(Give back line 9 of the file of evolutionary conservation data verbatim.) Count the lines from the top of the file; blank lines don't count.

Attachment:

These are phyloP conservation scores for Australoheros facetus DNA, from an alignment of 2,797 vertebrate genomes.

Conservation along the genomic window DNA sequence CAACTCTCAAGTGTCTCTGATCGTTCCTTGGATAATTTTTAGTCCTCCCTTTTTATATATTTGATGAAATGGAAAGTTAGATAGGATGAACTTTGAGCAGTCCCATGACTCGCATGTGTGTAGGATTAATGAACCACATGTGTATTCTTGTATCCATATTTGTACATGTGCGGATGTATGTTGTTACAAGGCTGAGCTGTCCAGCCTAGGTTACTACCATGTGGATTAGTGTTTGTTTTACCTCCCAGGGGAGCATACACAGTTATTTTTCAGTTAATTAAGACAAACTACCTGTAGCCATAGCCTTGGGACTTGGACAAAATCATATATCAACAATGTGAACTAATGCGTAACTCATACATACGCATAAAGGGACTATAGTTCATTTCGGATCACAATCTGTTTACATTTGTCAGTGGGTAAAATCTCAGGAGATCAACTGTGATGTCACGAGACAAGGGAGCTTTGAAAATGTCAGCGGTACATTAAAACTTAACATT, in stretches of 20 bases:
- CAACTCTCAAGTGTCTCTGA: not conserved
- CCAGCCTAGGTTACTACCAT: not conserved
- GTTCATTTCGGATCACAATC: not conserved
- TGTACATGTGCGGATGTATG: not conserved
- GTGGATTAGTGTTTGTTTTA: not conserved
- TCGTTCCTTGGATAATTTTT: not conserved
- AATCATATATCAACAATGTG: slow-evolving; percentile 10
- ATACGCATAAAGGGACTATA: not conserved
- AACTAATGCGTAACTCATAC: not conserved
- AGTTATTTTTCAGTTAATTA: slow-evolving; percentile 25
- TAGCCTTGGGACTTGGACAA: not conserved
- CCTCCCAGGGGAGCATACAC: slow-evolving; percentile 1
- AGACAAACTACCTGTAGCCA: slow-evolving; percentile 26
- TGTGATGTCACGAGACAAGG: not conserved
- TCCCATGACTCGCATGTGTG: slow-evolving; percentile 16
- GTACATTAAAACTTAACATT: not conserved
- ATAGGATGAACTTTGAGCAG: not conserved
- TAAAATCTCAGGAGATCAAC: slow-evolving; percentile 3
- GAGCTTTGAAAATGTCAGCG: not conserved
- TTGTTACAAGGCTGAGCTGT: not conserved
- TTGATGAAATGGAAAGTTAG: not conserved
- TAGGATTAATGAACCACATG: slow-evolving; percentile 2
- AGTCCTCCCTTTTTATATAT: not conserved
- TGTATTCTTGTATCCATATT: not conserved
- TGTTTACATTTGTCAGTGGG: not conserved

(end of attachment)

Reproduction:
- AATCATATATCAACAATGTG: slow-evolving; percentile 10